Abstract

Background

To examine whether youth use calorie information when it is available at fast food/chain restaurants and what factors are associated with using this information to make their food selection.

Methods

A cross-sectional analysis was conducted on a sample of 721 youth (9–18 years) using the 2010 YouthStyles and HealthStyles surveys. The outcome measure was reported use of calorie information at fast food/chain restaurants. Multivariable logistic regression was used to examine the associations between sociodemographic variables and the use of calorie information at fast food/chain restaurants.

Results

Of those who visited fast food/chain restaurants, 42.4% reported using calorie information at least sometimes. Girls were more likely than boys (adjusted odds ratio (aOR) = 1.8, 95% confidence interval (CI) = 1.2–2.5) and youth who were obese were more likely than those at a healthy weight (aOR = 1.7, 95% CI = 1.04–2.9) to use calorie information, and youth eating at a fast food/chain restaurant twice a week or more versus once a week or less were half as likely to report using calorie information (aOR = 0.5, 95% CI = 0.4–0.8).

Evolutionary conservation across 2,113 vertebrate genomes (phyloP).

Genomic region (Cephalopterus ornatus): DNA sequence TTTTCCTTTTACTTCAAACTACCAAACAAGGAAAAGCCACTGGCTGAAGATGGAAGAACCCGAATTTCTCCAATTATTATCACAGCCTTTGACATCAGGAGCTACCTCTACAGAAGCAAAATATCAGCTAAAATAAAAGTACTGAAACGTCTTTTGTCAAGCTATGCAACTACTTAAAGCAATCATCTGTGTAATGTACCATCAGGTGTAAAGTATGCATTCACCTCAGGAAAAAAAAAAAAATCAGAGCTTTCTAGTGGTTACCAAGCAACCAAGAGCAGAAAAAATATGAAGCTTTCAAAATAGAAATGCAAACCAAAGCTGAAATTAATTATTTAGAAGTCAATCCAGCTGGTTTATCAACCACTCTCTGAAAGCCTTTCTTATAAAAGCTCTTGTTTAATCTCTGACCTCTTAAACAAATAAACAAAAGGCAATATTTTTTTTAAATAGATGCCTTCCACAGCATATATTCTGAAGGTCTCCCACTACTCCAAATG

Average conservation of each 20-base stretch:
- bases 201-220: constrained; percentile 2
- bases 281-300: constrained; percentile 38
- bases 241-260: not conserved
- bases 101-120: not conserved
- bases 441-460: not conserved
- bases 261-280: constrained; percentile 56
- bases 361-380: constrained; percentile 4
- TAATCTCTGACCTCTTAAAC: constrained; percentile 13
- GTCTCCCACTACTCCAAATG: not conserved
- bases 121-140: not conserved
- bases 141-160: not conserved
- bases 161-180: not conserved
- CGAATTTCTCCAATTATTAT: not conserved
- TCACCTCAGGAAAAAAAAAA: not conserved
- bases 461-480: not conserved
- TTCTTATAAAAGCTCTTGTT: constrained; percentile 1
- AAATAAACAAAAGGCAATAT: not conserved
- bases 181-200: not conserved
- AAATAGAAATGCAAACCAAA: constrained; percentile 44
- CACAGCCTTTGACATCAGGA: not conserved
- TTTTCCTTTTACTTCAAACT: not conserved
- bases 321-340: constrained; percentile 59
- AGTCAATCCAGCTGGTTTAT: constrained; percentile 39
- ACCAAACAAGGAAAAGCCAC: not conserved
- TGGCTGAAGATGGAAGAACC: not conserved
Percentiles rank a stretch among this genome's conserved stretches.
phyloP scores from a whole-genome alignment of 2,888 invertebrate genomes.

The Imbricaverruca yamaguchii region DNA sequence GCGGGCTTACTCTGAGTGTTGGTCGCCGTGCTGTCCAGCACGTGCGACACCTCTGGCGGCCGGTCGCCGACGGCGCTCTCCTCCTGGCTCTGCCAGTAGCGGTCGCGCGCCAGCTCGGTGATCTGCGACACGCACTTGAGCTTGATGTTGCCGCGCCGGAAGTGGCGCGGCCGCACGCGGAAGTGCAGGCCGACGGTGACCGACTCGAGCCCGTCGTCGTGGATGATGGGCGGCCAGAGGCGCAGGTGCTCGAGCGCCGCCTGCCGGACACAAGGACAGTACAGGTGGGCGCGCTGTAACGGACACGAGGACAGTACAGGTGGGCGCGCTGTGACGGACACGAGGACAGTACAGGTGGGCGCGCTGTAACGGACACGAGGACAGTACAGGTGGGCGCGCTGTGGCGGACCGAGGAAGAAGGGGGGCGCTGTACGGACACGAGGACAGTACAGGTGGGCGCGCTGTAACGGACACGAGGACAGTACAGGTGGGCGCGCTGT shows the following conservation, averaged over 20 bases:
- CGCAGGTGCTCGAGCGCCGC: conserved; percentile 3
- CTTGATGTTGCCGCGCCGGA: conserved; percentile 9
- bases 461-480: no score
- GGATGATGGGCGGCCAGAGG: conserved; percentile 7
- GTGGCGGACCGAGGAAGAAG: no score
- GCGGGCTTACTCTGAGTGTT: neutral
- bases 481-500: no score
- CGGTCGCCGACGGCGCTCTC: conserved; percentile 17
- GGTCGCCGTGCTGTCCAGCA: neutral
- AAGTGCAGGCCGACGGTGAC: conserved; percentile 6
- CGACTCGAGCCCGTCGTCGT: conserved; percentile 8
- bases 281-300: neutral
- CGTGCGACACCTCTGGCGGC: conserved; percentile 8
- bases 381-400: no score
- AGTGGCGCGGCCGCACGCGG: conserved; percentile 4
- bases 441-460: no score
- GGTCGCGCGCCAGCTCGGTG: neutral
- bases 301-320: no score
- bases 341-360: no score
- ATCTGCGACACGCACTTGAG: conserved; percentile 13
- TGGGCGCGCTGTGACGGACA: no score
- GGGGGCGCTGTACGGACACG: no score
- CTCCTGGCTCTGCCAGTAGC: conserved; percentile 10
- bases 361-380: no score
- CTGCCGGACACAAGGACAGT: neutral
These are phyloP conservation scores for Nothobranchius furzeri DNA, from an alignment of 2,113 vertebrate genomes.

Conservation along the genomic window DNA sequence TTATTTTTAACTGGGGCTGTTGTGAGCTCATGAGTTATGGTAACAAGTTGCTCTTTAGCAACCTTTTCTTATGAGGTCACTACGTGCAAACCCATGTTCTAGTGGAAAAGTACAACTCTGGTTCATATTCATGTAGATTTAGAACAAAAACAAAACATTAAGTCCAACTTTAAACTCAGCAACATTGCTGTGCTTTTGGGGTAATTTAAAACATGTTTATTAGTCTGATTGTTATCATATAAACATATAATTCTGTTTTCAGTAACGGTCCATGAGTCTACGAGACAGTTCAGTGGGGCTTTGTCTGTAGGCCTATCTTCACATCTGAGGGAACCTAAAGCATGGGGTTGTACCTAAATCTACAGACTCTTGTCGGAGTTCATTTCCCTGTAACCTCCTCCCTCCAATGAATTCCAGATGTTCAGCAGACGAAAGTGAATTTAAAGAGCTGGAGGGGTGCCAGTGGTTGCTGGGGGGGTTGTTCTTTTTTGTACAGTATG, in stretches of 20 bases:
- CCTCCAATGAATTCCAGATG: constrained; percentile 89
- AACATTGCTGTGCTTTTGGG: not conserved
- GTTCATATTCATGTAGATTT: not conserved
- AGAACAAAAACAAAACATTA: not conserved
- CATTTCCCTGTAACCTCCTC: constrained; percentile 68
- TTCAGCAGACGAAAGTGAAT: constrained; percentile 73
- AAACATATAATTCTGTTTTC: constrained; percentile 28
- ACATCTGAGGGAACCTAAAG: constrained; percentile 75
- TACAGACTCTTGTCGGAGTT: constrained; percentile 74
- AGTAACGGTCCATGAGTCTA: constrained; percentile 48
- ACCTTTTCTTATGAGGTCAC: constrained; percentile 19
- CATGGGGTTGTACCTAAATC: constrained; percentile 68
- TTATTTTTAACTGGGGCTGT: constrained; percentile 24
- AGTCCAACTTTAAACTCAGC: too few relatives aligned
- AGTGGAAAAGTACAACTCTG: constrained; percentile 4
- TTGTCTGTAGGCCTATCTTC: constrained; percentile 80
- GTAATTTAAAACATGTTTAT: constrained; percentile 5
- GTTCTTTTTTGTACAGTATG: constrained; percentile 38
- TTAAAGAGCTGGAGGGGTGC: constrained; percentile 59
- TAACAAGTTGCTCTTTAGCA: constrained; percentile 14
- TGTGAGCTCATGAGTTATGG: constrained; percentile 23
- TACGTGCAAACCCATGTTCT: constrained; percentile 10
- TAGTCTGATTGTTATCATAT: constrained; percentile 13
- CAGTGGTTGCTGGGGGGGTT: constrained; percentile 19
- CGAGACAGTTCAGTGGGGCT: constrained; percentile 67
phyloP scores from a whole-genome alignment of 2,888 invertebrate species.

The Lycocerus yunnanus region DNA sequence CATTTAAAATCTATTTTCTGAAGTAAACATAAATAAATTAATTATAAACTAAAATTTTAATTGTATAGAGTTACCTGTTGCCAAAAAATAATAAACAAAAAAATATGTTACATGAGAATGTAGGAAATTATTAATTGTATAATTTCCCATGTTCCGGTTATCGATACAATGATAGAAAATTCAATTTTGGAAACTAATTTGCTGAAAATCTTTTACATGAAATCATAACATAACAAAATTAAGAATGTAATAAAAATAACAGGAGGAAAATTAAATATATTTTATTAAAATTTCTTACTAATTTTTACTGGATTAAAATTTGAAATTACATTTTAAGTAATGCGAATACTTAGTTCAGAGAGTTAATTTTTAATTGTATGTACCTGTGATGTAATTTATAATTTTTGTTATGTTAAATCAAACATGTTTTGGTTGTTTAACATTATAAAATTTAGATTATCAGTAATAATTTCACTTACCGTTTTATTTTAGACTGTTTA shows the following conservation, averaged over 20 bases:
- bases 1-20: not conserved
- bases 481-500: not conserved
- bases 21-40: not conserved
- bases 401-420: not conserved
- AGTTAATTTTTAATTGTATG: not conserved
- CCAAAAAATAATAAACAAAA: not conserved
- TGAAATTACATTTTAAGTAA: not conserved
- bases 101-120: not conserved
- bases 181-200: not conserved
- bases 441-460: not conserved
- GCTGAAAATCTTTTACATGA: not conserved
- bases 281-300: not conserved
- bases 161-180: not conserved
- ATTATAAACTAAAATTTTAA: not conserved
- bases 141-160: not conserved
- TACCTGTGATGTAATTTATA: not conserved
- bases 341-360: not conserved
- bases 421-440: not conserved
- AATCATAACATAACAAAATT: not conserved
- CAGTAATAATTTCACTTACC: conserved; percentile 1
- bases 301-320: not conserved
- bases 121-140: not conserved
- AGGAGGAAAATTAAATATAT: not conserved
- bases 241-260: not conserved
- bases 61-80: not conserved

Conclusion

Public health education efforts can benefit from research to determine how to increase usage among youth so that their food choices are appropriate for their caloric needs.

Introduction

The prevalence of childhood obesity has tripled in recent decades.1 Although the causes are multi-factorial, one potential contributor is consuming foods prepared away from home, such as those obtained from a fast food/chain restaurant. These foods are generally higher in calories, salt and fats than home-cooked meals.2–4 In addition, fast food is a major contributor to caloric consumption among youth.5,6 Fast food consumption is also associated with increases in body weight among adults.7

Initiatives that modify the food environment, such as requiring restaurants to label menus with calorie and other nutritional information, allows consumers to make informed choices at point of purchase.8 Policies requiring restaurants to post calorie and other nutritional information have been passed in some jurisdictions around the USA.9 Further, federal law requires restaurants with at least 20 locations nationally to list calorie information next to menu items on menus or menu boards.10 The law also requires restaurants subject to this law to place a prominent, succinct statement concerning suggested daily caloric intake on the menu.10 At the time of this research, national menu labeling has not been implemented, but some fast food/chain restaurants have begun to post this information voluntarily.11